Med school debt for ER physicians 25% higher than average mortgage, study finds

The average debt incurred from medical education by emergency medicine residents is approximately 25 percent higher than the average mortgage in the U.S., according to the results of a study published in Annals of Emergency Medicine, and has profound effects on their professional and personal life choices.

"Increases in school debt for emergency medicine residents have outpaced cost-of-living increases," said lead study author Timothy Young, MD, of the department of emergency medicine at Loma Linda (Calif.) Medical Center. "In 2001, less than 20 percent of emergency medicine residents had more than $150,000 of educational debt. By contrast, currently we found an average educational debt of $212,000 for residents in our study. The scary thing is that average debt for emergency medicine residents in our program increased by 56 percent in just 3 years. That pace is unsustainable for most people, even the most committed emergency physician."

The study found debt influenced residents' career and life decisions and created persistent stress. Financial knowledge was significantly varied among residents.

Dr. Young and his team conducted in-depth interviews with 48 emergency residents in California. The average educational debt for residents, $212,000 is about 25 percent higher than the average mortgage in the U.S., which is $168,000. Nearly three-quarters (73 percent) of those interviewed had educational debt greater than $150,000, according to the study.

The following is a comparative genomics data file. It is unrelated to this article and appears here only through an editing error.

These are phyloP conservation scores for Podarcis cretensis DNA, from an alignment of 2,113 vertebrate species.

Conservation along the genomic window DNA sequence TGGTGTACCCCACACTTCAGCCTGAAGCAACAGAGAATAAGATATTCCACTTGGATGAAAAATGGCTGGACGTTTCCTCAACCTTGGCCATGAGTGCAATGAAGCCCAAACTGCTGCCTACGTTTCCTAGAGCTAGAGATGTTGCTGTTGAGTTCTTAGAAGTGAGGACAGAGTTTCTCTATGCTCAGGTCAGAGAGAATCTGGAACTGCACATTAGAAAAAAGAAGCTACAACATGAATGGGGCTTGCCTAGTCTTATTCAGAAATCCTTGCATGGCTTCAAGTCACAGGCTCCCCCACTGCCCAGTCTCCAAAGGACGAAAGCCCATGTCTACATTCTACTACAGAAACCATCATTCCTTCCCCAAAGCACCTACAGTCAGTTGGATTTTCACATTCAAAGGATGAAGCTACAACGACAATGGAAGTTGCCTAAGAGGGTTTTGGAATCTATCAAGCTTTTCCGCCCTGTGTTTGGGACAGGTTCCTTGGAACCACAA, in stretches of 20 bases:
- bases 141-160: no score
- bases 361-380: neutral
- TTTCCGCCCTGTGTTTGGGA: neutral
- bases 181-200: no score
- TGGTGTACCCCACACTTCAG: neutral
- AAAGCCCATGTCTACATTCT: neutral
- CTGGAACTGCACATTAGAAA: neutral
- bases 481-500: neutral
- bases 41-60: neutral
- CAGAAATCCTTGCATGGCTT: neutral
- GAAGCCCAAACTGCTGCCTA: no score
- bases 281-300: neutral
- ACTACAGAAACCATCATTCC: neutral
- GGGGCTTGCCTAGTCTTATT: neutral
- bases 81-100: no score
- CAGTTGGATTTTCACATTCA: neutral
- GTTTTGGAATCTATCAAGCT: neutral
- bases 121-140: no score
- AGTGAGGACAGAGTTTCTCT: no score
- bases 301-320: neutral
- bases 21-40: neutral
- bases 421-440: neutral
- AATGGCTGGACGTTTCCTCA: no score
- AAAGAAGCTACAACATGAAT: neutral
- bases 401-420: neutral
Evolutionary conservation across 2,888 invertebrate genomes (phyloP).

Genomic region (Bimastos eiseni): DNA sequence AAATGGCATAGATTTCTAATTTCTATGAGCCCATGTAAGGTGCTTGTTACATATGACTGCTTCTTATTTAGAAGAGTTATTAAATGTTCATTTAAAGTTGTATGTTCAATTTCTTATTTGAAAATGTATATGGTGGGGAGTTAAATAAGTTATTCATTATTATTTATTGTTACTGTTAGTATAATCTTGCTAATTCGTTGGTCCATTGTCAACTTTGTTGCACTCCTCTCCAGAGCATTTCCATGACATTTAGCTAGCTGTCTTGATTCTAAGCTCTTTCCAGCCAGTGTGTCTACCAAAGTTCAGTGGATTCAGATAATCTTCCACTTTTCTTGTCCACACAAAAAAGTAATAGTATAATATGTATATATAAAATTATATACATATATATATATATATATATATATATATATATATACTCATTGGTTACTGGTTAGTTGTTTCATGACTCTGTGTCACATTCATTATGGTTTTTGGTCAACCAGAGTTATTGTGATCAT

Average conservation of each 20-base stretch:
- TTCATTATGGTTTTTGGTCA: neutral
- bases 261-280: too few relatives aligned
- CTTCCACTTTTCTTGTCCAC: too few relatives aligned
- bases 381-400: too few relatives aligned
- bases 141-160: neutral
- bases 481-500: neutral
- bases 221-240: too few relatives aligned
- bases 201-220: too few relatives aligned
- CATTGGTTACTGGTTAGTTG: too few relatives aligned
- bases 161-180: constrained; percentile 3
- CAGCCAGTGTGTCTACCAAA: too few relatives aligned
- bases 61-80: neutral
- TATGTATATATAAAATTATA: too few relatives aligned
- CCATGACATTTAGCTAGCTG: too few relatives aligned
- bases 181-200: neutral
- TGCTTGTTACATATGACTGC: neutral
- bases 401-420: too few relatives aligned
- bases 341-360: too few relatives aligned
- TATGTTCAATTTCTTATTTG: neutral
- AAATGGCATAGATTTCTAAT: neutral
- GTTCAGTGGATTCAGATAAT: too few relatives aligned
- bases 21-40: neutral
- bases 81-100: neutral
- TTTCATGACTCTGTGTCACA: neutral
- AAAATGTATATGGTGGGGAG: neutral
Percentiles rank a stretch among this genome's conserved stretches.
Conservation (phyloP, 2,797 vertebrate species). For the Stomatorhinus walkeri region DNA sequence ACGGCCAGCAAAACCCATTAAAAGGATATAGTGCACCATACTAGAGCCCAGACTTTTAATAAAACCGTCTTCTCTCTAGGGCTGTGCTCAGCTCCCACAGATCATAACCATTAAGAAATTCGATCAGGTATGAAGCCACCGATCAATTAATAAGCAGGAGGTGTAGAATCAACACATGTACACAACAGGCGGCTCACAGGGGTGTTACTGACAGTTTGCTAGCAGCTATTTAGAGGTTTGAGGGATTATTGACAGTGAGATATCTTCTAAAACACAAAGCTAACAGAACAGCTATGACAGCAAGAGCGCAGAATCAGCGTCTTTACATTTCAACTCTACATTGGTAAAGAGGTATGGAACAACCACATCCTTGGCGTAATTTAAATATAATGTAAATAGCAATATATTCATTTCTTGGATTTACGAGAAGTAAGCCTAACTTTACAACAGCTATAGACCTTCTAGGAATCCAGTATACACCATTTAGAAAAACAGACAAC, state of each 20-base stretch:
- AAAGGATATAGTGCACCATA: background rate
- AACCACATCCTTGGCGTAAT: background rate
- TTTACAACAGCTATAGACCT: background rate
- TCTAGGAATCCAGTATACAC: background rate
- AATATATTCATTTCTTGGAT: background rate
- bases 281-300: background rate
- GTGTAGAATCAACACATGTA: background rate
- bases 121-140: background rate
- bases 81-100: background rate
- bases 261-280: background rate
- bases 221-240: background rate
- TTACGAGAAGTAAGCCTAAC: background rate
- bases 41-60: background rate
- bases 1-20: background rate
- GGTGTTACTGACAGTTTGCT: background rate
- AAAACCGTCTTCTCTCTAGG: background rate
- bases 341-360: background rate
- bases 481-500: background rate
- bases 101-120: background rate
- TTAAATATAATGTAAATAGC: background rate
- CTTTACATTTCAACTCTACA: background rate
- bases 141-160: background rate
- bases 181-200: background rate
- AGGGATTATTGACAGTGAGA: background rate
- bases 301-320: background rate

Most of the residents included in the study were taking some form of repayment delay. Without it, the disparity between the required monthly payment ($1,564.85) and a nationwide reported average salary of $51,250 in the first post-graduation year would yield 37 percent of gross pay being allocated toward repayment, making repayment impossible for most residents.

"People assume that doctors are all rich," said Dr. Young. "The amount of debt most physicians carry well into adulthood is under recognized, in some instances putting them well behind their peers in traditional markers of adulthood, such as purchasing a house or saving for retirement."

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